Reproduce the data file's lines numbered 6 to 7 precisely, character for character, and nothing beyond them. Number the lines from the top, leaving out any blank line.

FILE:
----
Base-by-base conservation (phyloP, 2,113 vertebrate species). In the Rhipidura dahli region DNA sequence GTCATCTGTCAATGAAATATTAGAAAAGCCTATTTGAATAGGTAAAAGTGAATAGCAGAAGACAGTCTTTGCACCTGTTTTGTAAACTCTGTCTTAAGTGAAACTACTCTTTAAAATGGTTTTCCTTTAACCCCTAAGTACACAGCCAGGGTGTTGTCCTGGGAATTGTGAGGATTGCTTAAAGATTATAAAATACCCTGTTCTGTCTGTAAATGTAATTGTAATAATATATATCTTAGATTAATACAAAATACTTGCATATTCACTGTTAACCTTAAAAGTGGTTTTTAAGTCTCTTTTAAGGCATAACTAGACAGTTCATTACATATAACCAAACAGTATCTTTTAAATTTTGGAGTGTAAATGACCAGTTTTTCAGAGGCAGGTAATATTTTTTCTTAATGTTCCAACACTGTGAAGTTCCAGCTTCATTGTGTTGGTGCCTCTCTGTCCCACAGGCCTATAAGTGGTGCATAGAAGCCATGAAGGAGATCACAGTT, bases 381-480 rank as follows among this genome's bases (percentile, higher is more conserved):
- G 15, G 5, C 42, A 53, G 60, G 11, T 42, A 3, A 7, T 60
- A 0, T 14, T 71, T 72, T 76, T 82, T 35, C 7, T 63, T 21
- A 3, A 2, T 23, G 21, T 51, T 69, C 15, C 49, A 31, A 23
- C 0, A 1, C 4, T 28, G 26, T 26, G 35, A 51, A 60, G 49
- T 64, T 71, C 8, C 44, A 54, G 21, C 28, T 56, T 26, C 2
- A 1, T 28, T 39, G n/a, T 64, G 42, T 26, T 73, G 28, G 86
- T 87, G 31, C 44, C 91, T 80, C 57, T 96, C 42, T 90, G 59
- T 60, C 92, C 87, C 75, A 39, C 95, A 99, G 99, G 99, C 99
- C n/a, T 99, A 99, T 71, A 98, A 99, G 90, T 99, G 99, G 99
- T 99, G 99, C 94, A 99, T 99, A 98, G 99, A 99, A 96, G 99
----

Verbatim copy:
- T 64, T 71, C 8, C 44, A 54, G 21, C 28, T 56, T 26, C 2
- A 1, T 28, T 39, G n/a, T 64, G 42, T 26, T 73, G 28, G 86